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[ваκκєr]

P.S. Algumas vezes algo que eu quero expressar não pode ser dito (apenas) com palavras, então vai parar em meu fotolog ao invés de aqui. Confira-o de vez em quando.

quarta-feira, 21 de setembro de 2011

Installing and running Debian armel on an emulated ARM machine on Windows (QEMU)

Why, you ask me? Well, it all begun with Raspberry Pi... If you don't know the amazing, tiny, soon to be the greatest thing to happen to personal computing since... sliced bread?, please, do yourself a favor and click the link.


If you are feeling a little too TL;DR for that, maybe you should skip this post, but since I'm such a nice guy I'm willing to cut you some slack and give you the skinny: The RasPi is soon-to-be a tiny, sub-$50 full-featured computer. It is possible thanks to mobile technology, specially a System-on-a-Chip (SoC) manufactured by Broadcom for use in smartphones. It has a kick-ass graphics processor (capable of running 1080p video, or Quake 3, without heating much above body temperature. Don't take my word for it, click play and enjoy the show):


This amazing GPU is combined in the same package with a handful of on-board RAM (128 or 256MB, depending on version) and an ARM processor. Which is great, except that most of the software we use on a daily basis is built for Windows running on x86, not Linux on ARM. So people are excited about it, but at the same time they don't know if their favorite piece of software is gonna run on this puppy. And people being people (myself included), they don't want to wait until late November to get their hands on one. Therefore, here we are, trying to emulate it, at least well enough to test if we can compile... well, whatever the heck we may want to compile and run on the RasPi.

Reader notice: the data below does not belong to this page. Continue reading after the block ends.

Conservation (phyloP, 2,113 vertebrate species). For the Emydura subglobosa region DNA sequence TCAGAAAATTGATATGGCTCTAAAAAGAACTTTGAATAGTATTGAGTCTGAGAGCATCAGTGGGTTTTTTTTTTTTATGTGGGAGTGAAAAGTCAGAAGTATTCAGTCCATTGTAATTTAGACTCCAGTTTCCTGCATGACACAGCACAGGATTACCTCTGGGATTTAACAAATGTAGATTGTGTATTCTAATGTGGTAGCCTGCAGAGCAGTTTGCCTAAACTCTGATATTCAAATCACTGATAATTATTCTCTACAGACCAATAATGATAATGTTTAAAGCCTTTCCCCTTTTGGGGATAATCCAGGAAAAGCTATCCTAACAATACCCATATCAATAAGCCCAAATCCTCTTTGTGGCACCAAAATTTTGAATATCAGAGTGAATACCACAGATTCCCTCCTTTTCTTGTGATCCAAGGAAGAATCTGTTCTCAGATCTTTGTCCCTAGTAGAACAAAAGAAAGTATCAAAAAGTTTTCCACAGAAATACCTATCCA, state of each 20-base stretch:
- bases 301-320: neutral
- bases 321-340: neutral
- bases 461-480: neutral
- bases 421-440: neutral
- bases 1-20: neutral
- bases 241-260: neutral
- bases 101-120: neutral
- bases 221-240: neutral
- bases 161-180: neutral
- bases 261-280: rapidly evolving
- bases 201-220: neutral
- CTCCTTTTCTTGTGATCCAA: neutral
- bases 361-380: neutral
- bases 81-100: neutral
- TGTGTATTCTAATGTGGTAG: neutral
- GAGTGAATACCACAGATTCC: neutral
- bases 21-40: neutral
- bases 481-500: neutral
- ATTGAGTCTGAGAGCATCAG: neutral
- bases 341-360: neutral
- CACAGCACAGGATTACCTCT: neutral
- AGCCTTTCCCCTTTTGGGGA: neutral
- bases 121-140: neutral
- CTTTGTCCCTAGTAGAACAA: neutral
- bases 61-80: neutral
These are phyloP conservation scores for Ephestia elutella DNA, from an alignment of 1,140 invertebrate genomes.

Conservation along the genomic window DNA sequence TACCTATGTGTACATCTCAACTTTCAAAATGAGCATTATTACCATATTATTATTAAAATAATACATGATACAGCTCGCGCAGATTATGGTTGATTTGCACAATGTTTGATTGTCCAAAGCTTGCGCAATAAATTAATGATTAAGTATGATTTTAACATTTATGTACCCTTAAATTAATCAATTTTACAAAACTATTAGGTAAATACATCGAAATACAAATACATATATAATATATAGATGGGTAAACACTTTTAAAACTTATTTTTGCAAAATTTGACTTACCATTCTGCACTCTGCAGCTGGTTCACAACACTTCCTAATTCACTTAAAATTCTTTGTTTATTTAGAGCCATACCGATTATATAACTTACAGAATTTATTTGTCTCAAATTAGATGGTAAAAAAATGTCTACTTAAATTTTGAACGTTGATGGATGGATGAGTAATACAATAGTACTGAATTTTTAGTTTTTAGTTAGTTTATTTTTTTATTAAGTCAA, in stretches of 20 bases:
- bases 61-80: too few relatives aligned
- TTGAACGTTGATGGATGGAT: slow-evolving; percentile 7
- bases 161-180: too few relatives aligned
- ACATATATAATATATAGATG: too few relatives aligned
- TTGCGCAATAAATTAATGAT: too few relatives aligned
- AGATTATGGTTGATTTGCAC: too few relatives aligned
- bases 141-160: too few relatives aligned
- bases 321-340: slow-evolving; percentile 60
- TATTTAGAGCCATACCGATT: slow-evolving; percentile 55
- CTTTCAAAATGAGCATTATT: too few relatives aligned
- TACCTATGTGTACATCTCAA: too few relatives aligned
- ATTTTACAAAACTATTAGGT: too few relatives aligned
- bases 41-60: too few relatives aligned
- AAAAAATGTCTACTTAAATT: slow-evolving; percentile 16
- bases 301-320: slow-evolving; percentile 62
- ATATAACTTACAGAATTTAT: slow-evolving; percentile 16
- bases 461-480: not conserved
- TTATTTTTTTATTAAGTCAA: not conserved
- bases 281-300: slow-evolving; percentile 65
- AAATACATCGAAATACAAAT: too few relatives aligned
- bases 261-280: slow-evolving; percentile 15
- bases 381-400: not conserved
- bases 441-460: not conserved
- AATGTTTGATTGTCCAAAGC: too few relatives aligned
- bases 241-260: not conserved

Full disclosure: You can emulate an ARM1176 on the latest versions of QEMU, but you cannot simply install a run-off-the-mill Linux distro on it, because no distro nowadays ships with compatible kernels. We could go thru all the trouble of cross-compiling one, and installing Debian using it, but we won't. Why? Because most software that runs on the ARM926 we are going to emulate will compile and run just fine on the ARM1176 core in the RasPi. If the emulated architecture were more advanced, like an ARMv7A, it would probably run software incompatible with the Raspberry Pi, like Adobe Flash 10. But since the ARM1176 is the natural replacement to the ARM926, emulating the earlier platform can have no impact other than performance, and that is already going to be puny thanks to being emulated anyways. Sure, you could also argue I'm just being lazy, and you'd not be far from the truth either.